Access, hospital ownership, and competition between for-profit and nonprofit institutions

Nancy Wolff, Mark Schlesinger

Research output: Contribution to journalArticlepeer-review

15 Scopus citations


The authors argue that past studies of ownership inadequately control for the ways in which competition alters ownership-related differences. Survey data from 1975, 1980, and 1986 are used to estimate the changing effect of hospital ownership and between-sector competition on access to inpatient psychiatric care over a period when for-profit competition was increasing. Results show that during the noncompetitive period (1975), nonprofit psychiatric hospitals were more willing to admit costly patients. As cross-ownership competition increased, nonprofit hospitals became more willing to admit uninsured and underinsured patients, but they also grew more sensitive to cost of care. For-profit hospitals became more sensitive to the generosity of reimbursement but less sensitive to cost of care.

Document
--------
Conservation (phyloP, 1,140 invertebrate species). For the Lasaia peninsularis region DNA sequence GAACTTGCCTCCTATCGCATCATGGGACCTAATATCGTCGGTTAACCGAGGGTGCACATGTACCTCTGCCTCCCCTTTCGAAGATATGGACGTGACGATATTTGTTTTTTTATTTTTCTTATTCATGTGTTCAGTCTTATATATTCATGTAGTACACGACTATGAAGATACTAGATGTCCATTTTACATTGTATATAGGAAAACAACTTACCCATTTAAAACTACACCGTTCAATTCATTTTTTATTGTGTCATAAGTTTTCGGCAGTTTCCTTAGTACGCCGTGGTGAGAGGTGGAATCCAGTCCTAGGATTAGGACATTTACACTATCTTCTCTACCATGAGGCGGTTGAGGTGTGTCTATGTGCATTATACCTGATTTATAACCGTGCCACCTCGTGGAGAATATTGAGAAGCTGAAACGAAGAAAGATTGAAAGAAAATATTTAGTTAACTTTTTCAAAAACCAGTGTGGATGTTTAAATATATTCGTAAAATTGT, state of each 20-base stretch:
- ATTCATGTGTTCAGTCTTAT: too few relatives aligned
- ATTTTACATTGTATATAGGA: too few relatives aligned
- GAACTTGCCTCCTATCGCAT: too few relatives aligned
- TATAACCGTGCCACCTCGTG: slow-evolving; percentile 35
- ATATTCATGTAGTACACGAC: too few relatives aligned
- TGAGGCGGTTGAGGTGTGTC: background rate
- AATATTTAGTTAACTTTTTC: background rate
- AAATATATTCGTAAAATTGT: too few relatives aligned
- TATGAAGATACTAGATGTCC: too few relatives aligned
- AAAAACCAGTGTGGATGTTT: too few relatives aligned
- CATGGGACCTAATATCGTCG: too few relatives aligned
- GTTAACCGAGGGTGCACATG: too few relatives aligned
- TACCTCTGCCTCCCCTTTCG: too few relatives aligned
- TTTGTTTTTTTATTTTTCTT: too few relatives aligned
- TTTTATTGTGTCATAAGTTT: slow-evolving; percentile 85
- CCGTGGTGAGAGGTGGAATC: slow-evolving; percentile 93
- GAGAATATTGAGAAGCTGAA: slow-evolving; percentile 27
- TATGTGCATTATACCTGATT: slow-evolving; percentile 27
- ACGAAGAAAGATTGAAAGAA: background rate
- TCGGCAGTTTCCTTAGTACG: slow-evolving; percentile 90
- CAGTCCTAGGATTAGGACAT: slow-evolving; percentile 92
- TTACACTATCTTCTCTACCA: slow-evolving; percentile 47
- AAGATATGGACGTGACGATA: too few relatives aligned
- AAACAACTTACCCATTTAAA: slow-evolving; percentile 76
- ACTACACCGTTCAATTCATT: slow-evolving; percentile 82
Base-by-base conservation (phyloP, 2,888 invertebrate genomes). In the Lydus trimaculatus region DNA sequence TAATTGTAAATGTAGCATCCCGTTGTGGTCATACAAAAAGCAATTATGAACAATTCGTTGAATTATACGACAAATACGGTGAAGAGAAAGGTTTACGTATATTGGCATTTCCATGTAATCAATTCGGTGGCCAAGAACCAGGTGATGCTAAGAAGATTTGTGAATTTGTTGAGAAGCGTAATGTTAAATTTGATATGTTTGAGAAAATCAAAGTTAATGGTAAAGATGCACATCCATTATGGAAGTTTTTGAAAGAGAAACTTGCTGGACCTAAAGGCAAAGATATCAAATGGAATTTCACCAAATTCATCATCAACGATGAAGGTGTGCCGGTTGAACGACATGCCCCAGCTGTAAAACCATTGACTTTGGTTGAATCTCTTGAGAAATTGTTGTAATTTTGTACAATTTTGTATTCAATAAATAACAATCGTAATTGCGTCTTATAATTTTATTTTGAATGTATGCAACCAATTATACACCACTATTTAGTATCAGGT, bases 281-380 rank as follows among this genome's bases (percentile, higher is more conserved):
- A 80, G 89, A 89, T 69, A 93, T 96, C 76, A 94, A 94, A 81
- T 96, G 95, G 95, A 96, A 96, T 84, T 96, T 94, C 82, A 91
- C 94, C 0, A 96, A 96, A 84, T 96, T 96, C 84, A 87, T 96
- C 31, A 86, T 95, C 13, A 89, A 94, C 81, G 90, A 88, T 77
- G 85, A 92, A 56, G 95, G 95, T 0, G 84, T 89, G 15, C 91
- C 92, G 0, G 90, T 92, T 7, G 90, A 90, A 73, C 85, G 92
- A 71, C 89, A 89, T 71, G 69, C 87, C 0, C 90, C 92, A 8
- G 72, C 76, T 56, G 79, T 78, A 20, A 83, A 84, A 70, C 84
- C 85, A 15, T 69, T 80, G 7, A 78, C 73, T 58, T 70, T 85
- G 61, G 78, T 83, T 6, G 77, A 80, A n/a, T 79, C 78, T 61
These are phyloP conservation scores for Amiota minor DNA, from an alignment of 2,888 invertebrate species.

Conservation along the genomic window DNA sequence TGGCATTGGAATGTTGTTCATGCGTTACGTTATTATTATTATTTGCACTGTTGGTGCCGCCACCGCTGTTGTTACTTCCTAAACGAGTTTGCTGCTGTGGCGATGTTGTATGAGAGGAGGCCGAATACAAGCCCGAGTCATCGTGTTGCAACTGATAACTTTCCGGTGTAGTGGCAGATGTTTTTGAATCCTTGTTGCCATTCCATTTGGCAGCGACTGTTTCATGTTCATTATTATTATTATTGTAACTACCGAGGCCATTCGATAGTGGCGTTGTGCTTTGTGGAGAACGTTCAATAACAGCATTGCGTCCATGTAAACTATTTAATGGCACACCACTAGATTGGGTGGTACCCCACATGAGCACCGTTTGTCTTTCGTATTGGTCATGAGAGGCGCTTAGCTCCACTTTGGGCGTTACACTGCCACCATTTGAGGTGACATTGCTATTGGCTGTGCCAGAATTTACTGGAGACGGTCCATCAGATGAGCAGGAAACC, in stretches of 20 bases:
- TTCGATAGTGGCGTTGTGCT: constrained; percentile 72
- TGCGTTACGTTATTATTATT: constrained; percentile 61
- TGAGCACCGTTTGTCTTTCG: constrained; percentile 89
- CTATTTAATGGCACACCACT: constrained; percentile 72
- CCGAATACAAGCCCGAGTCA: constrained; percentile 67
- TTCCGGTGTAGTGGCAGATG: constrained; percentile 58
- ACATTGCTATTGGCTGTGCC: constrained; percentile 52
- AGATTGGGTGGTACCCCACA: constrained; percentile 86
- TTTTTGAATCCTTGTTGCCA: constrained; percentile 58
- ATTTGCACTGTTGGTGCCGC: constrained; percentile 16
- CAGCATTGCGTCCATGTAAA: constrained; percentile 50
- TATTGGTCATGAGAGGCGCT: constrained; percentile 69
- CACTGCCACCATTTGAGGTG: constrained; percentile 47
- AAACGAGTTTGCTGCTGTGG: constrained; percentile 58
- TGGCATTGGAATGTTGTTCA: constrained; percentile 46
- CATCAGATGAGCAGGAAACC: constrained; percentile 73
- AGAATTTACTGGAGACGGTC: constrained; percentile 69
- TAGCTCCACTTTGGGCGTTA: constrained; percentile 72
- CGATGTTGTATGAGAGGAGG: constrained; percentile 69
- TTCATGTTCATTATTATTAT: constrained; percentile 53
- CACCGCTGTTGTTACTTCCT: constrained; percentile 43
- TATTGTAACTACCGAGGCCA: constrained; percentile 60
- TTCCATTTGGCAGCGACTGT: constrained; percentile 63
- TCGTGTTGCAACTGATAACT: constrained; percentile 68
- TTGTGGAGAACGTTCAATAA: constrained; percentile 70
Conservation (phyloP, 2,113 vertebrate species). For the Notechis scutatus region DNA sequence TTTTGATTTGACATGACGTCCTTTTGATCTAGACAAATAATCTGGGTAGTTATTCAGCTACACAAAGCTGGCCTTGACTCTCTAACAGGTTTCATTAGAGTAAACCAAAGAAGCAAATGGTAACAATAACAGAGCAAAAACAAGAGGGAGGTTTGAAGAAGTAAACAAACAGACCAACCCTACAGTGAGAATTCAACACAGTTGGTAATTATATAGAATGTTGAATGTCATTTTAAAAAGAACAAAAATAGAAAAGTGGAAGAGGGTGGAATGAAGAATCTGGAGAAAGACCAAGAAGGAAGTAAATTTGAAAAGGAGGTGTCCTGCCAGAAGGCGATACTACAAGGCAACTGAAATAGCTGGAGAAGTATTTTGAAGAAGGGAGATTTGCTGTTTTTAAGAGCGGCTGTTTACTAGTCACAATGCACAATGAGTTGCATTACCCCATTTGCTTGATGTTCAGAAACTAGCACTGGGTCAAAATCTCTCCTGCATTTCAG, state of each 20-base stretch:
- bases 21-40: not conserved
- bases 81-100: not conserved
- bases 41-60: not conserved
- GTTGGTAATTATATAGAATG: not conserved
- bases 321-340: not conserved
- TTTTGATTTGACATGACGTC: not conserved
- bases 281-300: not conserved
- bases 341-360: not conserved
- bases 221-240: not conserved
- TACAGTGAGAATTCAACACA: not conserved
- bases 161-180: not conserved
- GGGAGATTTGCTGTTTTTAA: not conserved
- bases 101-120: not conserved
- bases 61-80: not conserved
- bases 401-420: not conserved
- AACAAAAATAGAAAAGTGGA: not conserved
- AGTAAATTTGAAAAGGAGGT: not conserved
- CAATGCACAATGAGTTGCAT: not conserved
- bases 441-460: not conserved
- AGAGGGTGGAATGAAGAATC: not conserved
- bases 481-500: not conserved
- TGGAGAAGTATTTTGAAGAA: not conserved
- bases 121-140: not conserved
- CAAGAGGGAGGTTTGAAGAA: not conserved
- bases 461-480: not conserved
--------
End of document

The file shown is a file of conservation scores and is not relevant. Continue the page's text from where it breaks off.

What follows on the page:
Original languageAmerican English
Pages (from-to)203-236
Number of pages34
JournalNonprofit and Voluntary Sector Quarterly
Issue number2
StatePublished - Jun 1998

ASJC Scopus subject areas

  • Social Sciences (miscellaneous)


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